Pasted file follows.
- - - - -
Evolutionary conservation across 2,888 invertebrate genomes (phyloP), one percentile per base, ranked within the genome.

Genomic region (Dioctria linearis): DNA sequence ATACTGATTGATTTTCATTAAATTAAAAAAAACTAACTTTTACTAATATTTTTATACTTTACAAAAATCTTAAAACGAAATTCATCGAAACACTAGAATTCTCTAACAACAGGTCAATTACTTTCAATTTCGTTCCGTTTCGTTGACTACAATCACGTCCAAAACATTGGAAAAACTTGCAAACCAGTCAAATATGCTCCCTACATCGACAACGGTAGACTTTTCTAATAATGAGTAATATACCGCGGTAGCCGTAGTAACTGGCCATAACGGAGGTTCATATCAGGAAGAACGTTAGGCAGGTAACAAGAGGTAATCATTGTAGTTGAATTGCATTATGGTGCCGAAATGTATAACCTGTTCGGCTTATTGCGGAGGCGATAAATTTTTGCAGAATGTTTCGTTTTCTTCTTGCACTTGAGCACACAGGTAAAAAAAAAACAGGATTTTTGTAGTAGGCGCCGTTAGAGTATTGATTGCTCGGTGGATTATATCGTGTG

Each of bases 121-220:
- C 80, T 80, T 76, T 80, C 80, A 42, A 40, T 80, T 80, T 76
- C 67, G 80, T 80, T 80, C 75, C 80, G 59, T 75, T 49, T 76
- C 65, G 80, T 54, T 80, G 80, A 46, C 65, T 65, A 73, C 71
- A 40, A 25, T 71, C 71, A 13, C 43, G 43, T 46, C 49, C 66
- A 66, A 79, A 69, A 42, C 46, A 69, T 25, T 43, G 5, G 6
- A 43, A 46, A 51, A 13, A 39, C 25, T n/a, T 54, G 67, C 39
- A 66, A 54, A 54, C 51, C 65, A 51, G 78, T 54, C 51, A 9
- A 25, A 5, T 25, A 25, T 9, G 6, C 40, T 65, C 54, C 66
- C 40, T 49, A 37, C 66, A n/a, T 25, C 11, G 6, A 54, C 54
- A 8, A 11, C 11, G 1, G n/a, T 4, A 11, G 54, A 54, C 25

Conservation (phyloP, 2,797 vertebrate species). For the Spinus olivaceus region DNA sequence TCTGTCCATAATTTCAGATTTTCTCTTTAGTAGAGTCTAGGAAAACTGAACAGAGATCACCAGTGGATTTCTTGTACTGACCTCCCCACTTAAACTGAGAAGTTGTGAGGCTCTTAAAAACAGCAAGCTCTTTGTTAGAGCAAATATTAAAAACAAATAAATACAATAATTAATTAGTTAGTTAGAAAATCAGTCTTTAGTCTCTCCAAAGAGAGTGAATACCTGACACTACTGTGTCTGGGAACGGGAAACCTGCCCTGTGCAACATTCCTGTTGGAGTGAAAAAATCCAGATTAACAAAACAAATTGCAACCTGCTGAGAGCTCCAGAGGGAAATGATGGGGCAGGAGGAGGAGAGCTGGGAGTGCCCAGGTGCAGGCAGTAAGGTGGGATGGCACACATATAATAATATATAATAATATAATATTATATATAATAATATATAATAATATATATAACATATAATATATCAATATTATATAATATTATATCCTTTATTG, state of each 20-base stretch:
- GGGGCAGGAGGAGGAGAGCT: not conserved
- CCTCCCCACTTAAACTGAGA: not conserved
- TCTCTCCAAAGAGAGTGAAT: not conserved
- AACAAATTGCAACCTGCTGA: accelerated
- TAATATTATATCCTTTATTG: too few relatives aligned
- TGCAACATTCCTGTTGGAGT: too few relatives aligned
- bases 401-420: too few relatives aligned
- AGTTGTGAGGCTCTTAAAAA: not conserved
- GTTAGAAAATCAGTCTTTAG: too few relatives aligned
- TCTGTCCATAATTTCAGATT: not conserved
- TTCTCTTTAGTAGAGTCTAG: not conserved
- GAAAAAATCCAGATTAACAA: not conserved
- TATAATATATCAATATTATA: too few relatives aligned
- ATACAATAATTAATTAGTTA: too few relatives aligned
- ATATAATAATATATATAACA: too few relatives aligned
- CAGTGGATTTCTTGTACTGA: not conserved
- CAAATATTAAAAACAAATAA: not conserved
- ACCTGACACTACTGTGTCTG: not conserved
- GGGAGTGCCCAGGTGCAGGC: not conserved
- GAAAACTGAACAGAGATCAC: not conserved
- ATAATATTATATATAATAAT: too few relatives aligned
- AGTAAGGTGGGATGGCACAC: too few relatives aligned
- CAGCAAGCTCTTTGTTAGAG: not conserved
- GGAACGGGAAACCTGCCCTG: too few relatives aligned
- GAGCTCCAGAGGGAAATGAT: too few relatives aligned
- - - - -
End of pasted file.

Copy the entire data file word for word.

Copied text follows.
Evolutionary conservation across 2,888 invertebrate genomes (phyloP), one percentile per base, ranked within the genome.

Genomic region (Dioctria linearis): DNA sequence ATACTGATTGATTTTCATTAAATTAAAAAAAACTAACTTTTACTAATATTTTTATACTTTACAAAAATCTTAAAACGAAATTCATCGAAACACTAGAATTCTCTAACAACAGGTCAATTACTTTCAATTTCGTTCCGTTTCGTTGACTACAATCACGTCCAAAACATTGGAAAAACTTGCAAACCAGTCAAATATGCTCCCTACATCGACAACGGTAGACTTTTCTAATAATGAGTAATATACCGCGGTAGCCGTAGTAACTGGCCATAACGGAGGTTCATATCAGGAAGAACGTTAGGCAGGTAACAAGAGGTAATCATTGTAGTTGAATTGCATTATGGTGCCGAAATGTATAACCTGTTCGGCTTATTGCGGAGGCGATAAATTTTTGCAGAATGTTTCGTTTTCTTCTTGCACTTGAGCACACAGGTAAAAAAAAAACAGGATTTTTGTAGTAGGCGCCGTTAGAGTATTGATTGCTCGGTGGATTATATCGTGTG

Each of bases 121-220:
- C 80, T 80, T 76, T 80, C 80, A 42, A 40, T 80, T 80, T 76
- C 67, G 80, T 80, T 80, C 75, C 80, G 59, T 75, T 49, T 76
- C 65, G 80, T 54, T 80, G 80, A 46, C 65, T 65, A 73, C 71
- A 40, A 25, T 71, C 71, A 13, C 43, G 43, T 46, C 49, C 66
- A 66, A 79, A 69, A 42, C 46, A 69, T 25, T 43, G 5, G 6
- A 43, A 46, A 51, A 13, A 39, C 25, T n/a, T 54, G 67, C 39
- A 66, A 54, A 54, C 51, C 65, A 51, G 78, T 54, C 51, A 9
- A 25, A 5, T 25, A 25, T 9, G 6, C 40, T 65, C 54, C 66
- C 40, T 49, A 37, C 66, A n/a, T 25, C 11, G 6, A 54, C 54
- A 8, A 11, C 11, G 1, G n/a, T 4, A 11, G 54, A 54, C 25

Conservation (phyloP, 2,797 vertebrate species). For the Spinus olivaceus region DNA sequence TCTGTCCATAATTTCAGATTTTCTCTTTAGTAGAGTCTAGGAAAACTGAACAGAGATCACCAGTGGATTTCTTGTACTGACCTCCCCACTTAAACTGAGAAGTTGTGAGGCTCTTAAAAACAGCAAGCTCTTTGTTAGAGCAAATATTAAAAACAAATAAATACAATAATTAATTAGTTAGTTAGAAAATCAGTCTTTAGTCTCTCCAAAGAGAGTGAATACCTGACACTACTGTGTCTGGGAACGGGAAACCTGCCCTGTGCAACATTCCTGTTGGAGTGAAAAAATCCAGATTAACAAAACAAATTGCAACCTGCTGAGAGCTCCAGAGGGAAATGATGGGGCAGGAGGAGGAGAGCTGGGAGTGCCCAGGTGCAGGCAGTAAGGTGGGATGGCACACATATAATAATATATAATAATATAATATTATATATAATAATATATAATAATATATATAACATATAATATATCAATATTATATAATATTATATCCTTTATTG, state of each 20-base stretch:
- GGGGCAGGAGGAGGAGAGCT: not conserved
- CCTCCCCACTTAAACTGAGA: not conserved
- TCTCTCCAAAGAGAGTGAAT: not conserved
- AACAAATTGCAACCTGCTGA: accelerated
- TAATATTATATCCTTTATTG: too few relatives aligned
- TGCAACATTCCTGTTGGAGT: too few relatives aligned
- bases 401-420: too few relatives aligned
- AGTTGTGAGGCTCTTAAAAA: not conserved
- GTTAGAAAATCAGTCTTTAG: too few relatives aligned
- TCTGTCCATAATTTCAGATT: not conserved
- TTCTCTTTAGTAGAGTCTAG: not conserved
- GAAAAAATCCAGATTAACAA: not conserved
- TATAATATATCAATATTATA: too few relatives aligned
- ATACAATAATTAATTAGTTA: too few relatives aligned
- ATATAATAATATATATAACA: too few relatives aligned
- CAGTGGATTTCTTGTACTGA: not conserved
- CAAATATTAAAAACAAATAA: not conserved
- ACCTGACACTACTGTGTCTG: not conserved
- GGGAGTGCCCAGGTGCAGGC: not conserved
- GAAAACTGAACAGAGATCAC: not conserved
- ATAATATTATATATAATAAT: too few relatives aligned
- AGTAAGGTGGGATGGCACAC: too few relatives aligned
- CAGCAAGCTCTTTGTTAGAG: not conserved
- GGAACGGGAAACCTGCCCTG: too few relatives aligned
- GAGCTCCAGAGGGAAATGAT: too few relatives aligned